Winners and losers in a changing climate: how will protected areas conserve red list species under climate change?

Lerato N. Hoveka, Michelle van der Bank, T. Jonathan Davies

Research output: Contribution to journalArticlepeer-review

13 Citations (Scopus)

Abstract

Aim: A fundamental challenge to protected area-based conservation is that protected areas are typically established under assumptions of environmental stationarity. With a rapidly changing climate, this assumption of stationarity is violated, and climate change could push some species beyond the bounds of currently protected areas. Here, we evaluate the efficacy of protected areas in conserving threatened plant biodiversity under future climate projections. Location: South Africa. Methods: We use ensemble species distribution modelling to map the projected distribution of South Africa's ~1200 threatened endemic plant species under present-day and projected climate scenarios for 2050. We quantify the performance of the existing protected area network by examining changes in the relative proportion of species’ projected geographic extents within protected areas. We then examine whether current IUCN Red List status is a good predictor of climate ‘winners’ and 'losers.'. Results: We find that 56%–66% of species may have a greater proportion of their projected range extent falling within protected areas in 2050 under climate scenarios of mitigated and upsurge greenhouse gas emissions (Representative Concertation Pathways 4.5 and 8.5). However, this increase in the proportion of range protected is frequently associated with range contraction outside of protected areas. We also show that current threat intensity is not a good indicator of which species will lose versus gain increased protection. Main conclusions: Our results suggest that the existing reserve network is surprisingly robust to projected range shifts; however, we also identify regions where species protection needs to be improved. In addition, we suggest that there is an urgent need to better incorporate future climate threats into the assessment of species extinction risks.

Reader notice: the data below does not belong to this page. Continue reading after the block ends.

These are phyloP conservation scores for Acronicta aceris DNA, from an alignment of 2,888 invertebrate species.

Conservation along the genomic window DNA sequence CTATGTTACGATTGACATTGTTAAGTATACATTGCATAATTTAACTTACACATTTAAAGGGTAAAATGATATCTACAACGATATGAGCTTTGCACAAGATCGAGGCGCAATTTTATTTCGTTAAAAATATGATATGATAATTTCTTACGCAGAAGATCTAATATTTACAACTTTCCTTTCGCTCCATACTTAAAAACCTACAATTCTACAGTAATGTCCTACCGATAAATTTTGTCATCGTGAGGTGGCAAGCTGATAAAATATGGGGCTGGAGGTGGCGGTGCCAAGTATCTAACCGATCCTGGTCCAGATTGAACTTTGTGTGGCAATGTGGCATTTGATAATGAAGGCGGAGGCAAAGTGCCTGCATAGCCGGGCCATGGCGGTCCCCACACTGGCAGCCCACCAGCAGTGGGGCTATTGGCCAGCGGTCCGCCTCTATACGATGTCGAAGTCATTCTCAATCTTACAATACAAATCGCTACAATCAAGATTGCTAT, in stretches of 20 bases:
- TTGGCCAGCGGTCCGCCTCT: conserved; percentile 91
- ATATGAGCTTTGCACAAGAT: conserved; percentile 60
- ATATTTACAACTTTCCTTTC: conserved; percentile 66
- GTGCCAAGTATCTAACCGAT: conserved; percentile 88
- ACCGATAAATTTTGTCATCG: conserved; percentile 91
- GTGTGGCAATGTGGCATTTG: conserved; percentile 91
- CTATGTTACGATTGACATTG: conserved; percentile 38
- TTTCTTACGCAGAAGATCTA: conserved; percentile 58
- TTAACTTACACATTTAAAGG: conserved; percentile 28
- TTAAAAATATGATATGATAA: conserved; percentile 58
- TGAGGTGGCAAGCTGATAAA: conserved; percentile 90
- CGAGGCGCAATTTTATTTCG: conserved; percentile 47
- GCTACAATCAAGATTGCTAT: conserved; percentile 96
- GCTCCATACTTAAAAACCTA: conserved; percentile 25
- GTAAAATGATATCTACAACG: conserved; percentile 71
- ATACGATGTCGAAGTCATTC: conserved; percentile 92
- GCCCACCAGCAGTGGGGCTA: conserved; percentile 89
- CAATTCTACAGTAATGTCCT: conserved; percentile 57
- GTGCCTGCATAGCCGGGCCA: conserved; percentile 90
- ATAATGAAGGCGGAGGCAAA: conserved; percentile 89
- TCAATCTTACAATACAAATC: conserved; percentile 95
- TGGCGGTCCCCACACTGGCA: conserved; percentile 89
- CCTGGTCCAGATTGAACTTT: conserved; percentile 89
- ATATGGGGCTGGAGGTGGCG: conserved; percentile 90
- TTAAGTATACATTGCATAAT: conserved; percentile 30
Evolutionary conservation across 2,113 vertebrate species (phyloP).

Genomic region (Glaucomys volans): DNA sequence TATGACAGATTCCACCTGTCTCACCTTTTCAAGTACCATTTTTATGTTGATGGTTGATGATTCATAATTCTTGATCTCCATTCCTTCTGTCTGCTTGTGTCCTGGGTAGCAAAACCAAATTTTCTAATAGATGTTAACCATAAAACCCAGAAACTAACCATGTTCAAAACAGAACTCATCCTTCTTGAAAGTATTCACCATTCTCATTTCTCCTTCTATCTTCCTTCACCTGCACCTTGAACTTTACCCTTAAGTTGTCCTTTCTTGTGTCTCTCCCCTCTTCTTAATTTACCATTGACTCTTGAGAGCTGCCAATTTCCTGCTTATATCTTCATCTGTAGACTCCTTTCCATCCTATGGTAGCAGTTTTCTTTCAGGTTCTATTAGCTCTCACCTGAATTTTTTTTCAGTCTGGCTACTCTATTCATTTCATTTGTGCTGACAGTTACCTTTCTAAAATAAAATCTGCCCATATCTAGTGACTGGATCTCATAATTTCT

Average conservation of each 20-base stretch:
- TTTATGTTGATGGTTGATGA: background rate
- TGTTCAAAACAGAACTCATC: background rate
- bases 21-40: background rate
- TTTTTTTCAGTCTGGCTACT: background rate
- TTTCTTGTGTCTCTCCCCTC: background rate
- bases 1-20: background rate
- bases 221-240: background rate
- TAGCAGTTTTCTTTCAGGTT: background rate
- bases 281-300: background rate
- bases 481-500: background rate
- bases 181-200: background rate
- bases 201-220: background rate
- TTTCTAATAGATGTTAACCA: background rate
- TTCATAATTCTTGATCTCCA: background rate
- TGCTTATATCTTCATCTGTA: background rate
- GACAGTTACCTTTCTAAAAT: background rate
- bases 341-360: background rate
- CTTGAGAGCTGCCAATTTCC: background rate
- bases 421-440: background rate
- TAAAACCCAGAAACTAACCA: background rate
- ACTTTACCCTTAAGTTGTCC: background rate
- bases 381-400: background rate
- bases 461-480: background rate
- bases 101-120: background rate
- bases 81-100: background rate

Original languageEnglish
Pages (from-to)782-792
Number of pages11
JournalDiversity and Distributions
Volume28
Issue number4
DOIs
Publication statusPublished - Apr 2022

Keywords

  • climate change
  • conservation
  • endemism
  • species distribution modelling
  • threatened species

ASJC Scopus subject areas

  • Ecology, Evolution, Behavior and Systematics

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